New research out of The University of Hong Kong, China and the HKU-Pasteur Research Centre, Hong Kong suggests that bats are reservoirs of a newly identified group of astroviruses, a significant agent of diarrhea in many species including humans.
Bats are known to harbor many human zoonotic diseases such as Nipah, Ebola, and SARS and are increasingly recognized as hosts to a wide range of viruses, most of which establish long-term persistence in the animals. Astroviruses are associated with gastroenteritis in a variety of mammals including humans, but most commonly afflict children, the elderly and immunocompromised patients. Until now, most studies of astroviruses have focused on humans and domesticated animals, so little is known about potential carriers in wildlife.
In the study researchers collected fecal samples from a single habitat of apparently healthy insectivorous bats in Hong Kong over a one year period. Results showed high genetic diversity of viruses within a single habitat, with detection rates of 30% to 70% in Miniopterus magnater bats and 50% to 70% in Miniopterus pusillus bats. The researchers suggest that some of the bat astroviruses may be genetically linked to human astroviruses and believe that further studies are warranted.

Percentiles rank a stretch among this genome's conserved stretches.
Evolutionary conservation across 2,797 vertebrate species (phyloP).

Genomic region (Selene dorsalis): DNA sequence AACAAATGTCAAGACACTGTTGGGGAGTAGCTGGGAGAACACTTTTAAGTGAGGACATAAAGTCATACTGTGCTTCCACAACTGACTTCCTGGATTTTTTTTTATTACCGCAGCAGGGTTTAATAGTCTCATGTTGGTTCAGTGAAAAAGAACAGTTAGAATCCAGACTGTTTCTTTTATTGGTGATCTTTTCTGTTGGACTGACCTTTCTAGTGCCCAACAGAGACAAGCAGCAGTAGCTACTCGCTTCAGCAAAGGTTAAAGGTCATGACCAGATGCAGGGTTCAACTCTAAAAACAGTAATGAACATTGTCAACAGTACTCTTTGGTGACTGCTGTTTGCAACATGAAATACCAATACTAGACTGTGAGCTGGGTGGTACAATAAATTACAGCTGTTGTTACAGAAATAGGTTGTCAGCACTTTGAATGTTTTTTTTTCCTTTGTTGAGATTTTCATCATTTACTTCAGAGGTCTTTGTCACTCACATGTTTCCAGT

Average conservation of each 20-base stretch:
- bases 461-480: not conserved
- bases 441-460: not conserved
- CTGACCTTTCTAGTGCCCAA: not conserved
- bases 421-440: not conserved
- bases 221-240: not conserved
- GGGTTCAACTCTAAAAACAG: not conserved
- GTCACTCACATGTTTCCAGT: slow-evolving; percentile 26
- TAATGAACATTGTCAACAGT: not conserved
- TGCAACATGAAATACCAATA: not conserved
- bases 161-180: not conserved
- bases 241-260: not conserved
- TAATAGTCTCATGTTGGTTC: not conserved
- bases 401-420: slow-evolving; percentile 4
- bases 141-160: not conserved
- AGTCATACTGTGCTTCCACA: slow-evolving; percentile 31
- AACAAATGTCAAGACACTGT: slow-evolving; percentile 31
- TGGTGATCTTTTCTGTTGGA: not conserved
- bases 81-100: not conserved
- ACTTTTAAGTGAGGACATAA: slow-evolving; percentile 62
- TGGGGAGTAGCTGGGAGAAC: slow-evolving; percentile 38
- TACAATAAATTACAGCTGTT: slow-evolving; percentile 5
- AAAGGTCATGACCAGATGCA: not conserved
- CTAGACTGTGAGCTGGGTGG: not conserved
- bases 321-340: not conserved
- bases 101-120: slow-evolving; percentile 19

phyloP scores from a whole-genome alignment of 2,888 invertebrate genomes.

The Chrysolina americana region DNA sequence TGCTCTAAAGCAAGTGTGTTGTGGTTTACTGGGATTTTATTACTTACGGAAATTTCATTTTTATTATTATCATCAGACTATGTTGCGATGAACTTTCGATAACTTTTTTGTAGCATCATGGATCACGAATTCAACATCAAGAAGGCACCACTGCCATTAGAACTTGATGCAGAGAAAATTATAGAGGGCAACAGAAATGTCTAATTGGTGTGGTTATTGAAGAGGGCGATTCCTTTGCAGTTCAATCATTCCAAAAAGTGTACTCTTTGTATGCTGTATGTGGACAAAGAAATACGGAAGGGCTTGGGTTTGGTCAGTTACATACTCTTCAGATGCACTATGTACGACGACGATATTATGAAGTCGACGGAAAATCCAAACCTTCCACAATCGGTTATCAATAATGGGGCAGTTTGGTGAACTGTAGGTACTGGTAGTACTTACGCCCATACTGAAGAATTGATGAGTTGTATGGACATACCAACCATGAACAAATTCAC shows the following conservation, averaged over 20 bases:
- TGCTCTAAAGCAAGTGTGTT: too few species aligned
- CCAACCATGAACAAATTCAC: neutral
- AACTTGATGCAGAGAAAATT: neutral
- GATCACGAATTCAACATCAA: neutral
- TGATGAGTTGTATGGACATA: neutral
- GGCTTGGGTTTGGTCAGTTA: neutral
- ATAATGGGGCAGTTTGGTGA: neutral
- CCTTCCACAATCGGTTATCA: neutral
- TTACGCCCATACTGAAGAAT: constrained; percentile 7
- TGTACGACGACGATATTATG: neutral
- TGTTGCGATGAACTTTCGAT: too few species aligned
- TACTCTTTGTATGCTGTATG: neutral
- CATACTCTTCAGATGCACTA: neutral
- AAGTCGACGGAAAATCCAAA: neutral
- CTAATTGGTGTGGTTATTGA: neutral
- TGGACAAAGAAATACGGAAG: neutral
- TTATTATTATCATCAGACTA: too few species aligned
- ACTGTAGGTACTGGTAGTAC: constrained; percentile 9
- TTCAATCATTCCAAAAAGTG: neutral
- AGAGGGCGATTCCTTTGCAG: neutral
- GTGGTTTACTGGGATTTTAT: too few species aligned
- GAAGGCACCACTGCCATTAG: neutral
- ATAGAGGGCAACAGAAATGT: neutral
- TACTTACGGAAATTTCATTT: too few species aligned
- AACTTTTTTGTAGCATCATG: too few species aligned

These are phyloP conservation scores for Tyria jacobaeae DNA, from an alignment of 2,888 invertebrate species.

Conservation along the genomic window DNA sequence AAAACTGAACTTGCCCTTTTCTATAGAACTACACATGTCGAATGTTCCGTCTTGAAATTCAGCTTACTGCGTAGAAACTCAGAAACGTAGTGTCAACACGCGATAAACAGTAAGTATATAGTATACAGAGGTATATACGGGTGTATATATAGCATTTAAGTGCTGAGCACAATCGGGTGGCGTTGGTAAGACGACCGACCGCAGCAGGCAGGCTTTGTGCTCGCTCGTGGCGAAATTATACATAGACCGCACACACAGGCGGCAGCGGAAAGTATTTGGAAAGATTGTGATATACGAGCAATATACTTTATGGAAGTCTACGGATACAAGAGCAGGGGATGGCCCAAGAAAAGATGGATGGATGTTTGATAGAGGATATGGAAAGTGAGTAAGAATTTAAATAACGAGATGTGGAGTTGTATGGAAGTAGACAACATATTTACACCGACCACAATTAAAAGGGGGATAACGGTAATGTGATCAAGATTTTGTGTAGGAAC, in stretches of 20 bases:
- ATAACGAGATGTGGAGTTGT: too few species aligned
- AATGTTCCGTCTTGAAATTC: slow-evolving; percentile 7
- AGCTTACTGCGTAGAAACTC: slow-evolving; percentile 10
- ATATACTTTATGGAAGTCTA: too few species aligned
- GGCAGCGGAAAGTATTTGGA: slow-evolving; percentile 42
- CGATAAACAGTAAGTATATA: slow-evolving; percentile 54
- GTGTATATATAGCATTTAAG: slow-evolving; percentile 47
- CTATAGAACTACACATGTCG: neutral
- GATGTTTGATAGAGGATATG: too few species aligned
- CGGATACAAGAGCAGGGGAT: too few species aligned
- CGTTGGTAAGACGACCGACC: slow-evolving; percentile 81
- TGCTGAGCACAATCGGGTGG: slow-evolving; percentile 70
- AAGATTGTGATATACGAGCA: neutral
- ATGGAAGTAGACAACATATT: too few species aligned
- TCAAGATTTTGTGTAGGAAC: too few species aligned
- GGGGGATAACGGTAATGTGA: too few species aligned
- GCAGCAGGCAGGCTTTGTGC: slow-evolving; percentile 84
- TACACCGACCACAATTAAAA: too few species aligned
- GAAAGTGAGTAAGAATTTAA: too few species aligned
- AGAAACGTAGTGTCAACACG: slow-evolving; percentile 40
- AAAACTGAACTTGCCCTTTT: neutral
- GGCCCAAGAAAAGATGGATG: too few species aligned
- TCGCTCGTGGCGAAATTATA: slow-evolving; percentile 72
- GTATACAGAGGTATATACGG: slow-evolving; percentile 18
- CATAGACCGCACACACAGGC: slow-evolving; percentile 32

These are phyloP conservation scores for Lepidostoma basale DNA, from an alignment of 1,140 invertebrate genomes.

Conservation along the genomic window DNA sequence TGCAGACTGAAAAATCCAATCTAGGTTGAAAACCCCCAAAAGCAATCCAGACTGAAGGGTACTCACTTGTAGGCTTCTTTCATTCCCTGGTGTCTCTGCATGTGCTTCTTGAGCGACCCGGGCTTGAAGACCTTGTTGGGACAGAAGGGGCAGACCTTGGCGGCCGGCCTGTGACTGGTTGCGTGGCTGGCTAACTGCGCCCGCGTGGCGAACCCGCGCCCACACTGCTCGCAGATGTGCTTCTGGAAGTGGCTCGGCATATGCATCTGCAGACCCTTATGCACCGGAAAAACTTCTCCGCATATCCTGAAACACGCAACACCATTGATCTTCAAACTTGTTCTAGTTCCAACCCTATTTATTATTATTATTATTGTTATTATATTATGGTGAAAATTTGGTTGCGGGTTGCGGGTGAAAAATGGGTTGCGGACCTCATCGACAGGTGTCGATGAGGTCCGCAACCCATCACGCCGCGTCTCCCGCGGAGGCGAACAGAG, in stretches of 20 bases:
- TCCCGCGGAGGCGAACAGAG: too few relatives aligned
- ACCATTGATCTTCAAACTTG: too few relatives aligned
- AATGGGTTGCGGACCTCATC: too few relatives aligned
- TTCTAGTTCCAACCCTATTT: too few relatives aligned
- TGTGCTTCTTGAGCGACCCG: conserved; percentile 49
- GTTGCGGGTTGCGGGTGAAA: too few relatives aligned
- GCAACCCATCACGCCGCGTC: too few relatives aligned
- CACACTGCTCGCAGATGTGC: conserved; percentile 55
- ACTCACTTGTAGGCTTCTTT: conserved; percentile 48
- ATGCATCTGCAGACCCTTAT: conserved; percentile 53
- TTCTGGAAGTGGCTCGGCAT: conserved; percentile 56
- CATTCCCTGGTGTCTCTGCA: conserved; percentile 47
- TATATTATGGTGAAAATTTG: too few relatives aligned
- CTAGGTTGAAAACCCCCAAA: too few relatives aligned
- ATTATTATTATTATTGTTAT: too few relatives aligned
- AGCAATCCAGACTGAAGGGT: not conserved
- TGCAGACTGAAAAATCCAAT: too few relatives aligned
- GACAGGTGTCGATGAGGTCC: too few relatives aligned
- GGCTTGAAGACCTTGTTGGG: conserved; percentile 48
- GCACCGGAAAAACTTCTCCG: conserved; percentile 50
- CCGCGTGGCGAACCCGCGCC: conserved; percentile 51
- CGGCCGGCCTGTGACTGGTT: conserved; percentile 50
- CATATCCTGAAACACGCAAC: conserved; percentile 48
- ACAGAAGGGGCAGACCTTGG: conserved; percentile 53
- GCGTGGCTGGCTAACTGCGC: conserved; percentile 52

"These findings are likely to provide new insights into the ecology and evolution of astroviruses and reinforce the role of bats as a reservoir of viruses with potential to pose a zoonotic threat to human health," say the researchers.
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